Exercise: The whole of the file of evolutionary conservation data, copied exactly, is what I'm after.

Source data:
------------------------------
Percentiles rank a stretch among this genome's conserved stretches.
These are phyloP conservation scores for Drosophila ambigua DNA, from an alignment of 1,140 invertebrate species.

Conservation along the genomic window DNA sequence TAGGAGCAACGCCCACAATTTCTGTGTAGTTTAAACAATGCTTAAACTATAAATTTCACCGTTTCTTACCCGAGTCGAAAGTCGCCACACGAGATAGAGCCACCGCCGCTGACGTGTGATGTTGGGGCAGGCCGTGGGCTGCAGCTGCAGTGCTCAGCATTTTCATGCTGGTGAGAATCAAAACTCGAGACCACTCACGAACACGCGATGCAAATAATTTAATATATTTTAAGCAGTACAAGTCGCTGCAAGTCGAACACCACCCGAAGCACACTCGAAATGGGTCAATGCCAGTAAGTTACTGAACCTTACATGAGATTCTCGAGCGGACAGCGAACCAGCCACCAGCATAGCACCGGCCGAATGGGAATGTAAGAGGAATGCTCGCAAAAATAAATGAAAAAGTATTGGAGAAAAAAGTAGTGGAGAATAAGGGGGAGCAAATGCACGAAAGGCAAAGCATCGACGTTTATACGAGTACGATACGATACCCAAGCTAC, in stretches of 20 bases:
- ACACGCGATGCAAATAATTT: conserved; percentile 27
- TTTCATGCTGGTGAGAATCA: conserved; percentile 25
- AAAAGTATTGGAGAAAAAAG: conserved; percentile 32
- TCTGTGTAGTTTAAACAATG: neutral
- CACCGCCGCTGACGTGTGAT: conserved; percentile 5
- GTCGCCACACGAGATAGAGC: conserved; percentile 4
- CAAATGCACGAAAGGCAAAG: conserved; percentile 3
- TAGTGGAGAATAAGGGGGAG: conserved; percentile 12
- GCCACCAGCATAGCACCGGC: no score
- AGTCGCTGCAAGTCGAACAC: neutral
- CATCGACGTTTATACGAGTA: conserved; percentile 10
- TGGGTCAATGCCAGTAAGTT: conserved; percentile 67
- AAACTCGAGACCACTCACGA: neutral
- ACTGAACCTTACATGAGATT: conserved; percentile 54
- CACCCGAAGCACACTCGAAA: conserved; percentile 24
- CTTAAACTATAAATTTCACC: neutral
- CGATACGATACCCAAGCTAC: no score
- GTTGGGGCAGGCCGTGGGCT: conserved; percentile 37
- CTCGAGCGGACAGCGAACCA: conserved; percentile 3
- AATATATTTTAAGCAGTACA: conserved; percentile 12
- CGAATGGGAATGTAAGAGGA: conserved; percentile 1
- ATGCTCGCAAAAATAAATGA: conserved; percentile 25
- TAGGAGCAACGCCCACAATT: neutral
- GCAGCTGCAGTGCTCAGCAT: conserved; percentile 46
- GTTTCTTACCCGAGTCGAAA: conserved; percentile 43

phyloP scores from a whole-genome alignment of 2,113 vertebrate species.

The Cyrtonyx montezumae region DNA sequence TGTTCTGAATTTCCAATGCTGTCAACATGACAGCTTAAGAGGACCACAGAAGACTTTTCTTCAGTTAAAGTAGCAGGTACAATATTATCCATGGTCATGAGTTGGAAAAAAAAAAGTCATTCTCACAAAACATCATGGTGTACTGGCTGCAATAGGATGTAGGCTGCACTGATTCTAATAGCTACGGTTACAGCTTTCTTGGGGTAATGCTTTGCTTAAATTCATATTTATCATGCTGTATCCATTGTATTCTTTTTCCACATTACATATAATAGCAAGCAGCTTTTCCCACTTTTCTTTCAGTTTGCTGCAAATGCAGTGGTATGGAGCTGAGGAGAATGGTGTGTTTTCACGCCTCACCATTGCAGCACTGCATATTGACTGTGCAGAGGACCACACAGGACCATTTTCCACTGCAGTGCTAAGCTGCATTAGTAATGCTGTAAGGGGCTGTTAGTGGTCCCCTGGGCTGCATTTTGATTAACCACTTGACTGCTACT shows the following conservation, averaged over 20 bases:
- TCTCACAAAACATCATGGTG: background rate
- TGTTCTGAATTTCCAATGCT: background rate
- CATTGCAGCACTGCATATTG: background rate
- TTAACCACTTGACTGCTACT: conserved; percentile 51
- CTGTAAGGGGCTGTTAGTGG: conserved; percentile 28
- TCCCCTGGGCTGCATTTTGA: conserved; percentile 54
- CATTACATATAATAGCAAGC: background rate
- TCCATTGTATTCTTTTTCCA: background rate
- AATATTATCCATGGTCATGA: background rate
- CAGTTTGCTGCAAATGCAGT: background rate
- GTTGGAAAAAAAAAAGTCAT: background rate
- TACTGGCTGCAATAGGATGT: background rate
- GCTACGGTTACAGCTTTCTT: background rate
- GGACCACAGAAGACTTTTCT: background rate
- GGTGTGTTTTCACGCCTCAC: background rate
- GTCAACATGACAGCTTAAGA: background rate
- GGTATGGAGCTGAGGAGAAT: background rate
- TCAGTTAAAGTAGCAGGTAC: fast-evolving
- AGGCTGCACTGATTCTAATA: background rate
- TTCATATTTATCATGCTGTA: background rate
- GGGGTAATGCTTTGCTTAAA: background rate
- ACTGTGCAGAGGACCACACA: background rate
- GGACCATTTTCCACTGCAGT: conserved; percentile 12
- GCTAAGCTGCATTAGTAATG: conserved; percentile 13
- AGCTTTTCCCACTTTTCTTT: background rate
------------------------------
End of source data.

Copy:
Percentiles rank a stretch among this genome's conserved stretches.
These are phyloP conservation scores for Drosophila ambigua DNA, from an alignment of 1,140 invertebrate species.

Conservation along the genomic window DNA sequence TAGGAGCAACGCCCACAATTTCTGTGTAGTTTAAACAATGCTTAAACTATAAATTTCACCGTTTCTTACCCGAGTCGAAAGTCGCCACACGAGATAGAGCCACCGCCGCTGACGTGTGATGTTGGGGCAGGCCGTGGGCTGCAGCTGCAGTGCTCAGCATTTTCATGCTGGTGAGAATCAAAACTCGAGACCACTCACGAACACGCGATGCAAATAATTTAATATATTTTAAGCAGTACAAGTCGCTGCAAGTCGAACACCACCCGAAGCACACTCGAAATGGGTCAATGCCAGTAAGTTACTGAACCTTACATGAGATTCTCGAGCGGACAGCGAACCAGCCACCAGCATAGCACCGGCCGAATGGGAATGTAAGAGGAATGCTCGCAAAAATAAATGAAAAAGTATTGGAGAAAAAAGTAGTGGAGAATAAGGGGGAGCAAATGCACGAAAGGCAAAGCATCGACGTTTATACGAGTACGATACGATACCCAAGCTAC, in stretches of 20 bases:
- ACACGCGATGCAAATAATTT: conserved; percentile 27
- TTTCATGCTGGTGAGAATCA: conserved; percentile 25
- AAAAGTATTGGAGAAAAAAG: conserved; percentile 32
- TCTGTGTAGTTTAAACAATG: neutral
- CACCGCCGCTGACGTGTGAT: conserved; percentile 5
- GTCGCCACACGAGATAGAGC: conserved; percentile 4
- CAAATGCACGAAAGGCAAAG: conserved; percentile 3
- TAGTGGAGAATAAGGGGGAG: conserved; percentile 12
- GCCACCAGCATAGCACCGGC: no score
- AGTCGCTGCAAGTCGAACAC: neutral
- CATCGACGTTTATACGAGTA: conserved; percentile 10
- TGGGTCAATGCCAGTAAGTT: conserved; percentile 67
- AAACTCGAGACCACTCACGA: neutral
- ACTGAACCTTACATGAGATT: conserved; percentile 54
- CACCCGAAGCACACTCGAAA: conserved; percentile 24
- CTTAAACTATAAATTTCACC: neutral
- CGATACGATACCCAAGCTAC: no score
- GTTGGGGCAGGCCGTGGGCT: conserved; percentile 37
- CTCGAGCGGACAGCGAACCA: conserved; percentile 3
- AATATATTTTAAGCAGTACA: conserved; percentile 12
- CGAATGGGAATGTAAGAGGA: conserved; percentile 1
- ATGCTCGCAAAAATAAATGA: conserved; percentile 25
- TAGGAGCAACGCCCACAATT: neutral
- GCAGCTGCAGTGCTCAGCAT: conserved; percentile 46
- GTTTCTTACCCGAGTCGAAA: conserved; percentile 43

phyloP scores from a whole-genome alignment of 2,113 vertebrate species.

The Cyrtonyx montezumae region DNA sequence TGTTCTGAATTTCCAATGCTGTCAACATGACAGCTTAAGAGGACCACAGAAGACTTTTCTTCAGTTAAAGTAGCAGGTACAATATTATCCATGGTCATGAGTTGGAAAAAAAAAAGTCATTCTCACAAAACATCATGGTGTACTGGCTGCAATAGGATGTAGGCTGCACTGATTCTAATAGCTACGGTTACAGCTTTCTTGGGGTAATGCTTTGCTTAAATTCATATTTATCATGCTGTATCCATTGTATTCTTTTTCCACATTACATATAATAGCAAGCAGCTTTTCCCACTTTTCTTTCAGTTTGCTGCAAATGCAGTGGTATGGAGCTGAGGAGAATGGTGTGTTTTCACGCCTCACCATTGCAGCACTGCATATTGACTGTGCAGAGGACCACACAGGACCATTTTCCACTGCAGTGCTAAGCTGCATTAGTAATGCTGTAAGGGGCTGTTAGTGGTCCCCTGGGCTGCATTTTGATTAACCACTTGACTGCTACT shows the following conservation, averaged over 20 bases:
- TCTCACAAAACATCATGGTG: background rate
- TGTTCTGAATTTCCAATGCT: background rate
- CATTGCAGCACTGCATATTG: background rate
- TTAACCACTTGACTGCTACT: conserved; percentile 51
- CTGTAAGGGGCTGTTAGTGG: conserved; percentile 28
- TCCCCTGGGCTGCATTTTGA: conserved; percentile 54
- CATTACATATAATAGCAAGC: background rate
- TCCATTGTATTCTTTTTCCA: background rate
- AATATTATCCATGGTCATGA: background rate
- CAGTTTGCTGCAAATGCAGT: background rate
- GTTGGAAAAAAAAAAGTCAT: background rate
- TACTGGCTGCAATAGGATGT: background rate
- GCTACGGTTACAGCTTTCTT: background rate
- GGACCACAGAAGACTTTTCT: background rate
- GGTGTGTTTTCACGCCTCAC: background rate
- GTCAACATGACAGCTTAAGA: background rate
- GGTATGGAGCTGAGGAGAAT: background rate
- TCAGTTAAAGTAGCAGGTAC: fast-evolving
- AGGCTGCACTGATTCTAATA: background rate
- TTCATATTTATCATGCTGTA: background rate
- GGGGTAATGCTTTGCTTAAA: background rate
- ACTGTGCAGAGGACCACACA: background rate
- GGACCATTTTCCACTGCAGT: conserved; percentile 12
- GCTAAGCTGCATTAGTAATG: conserved; percentile 13
- AGCTTTTCCCACTTTTCTTT: background rate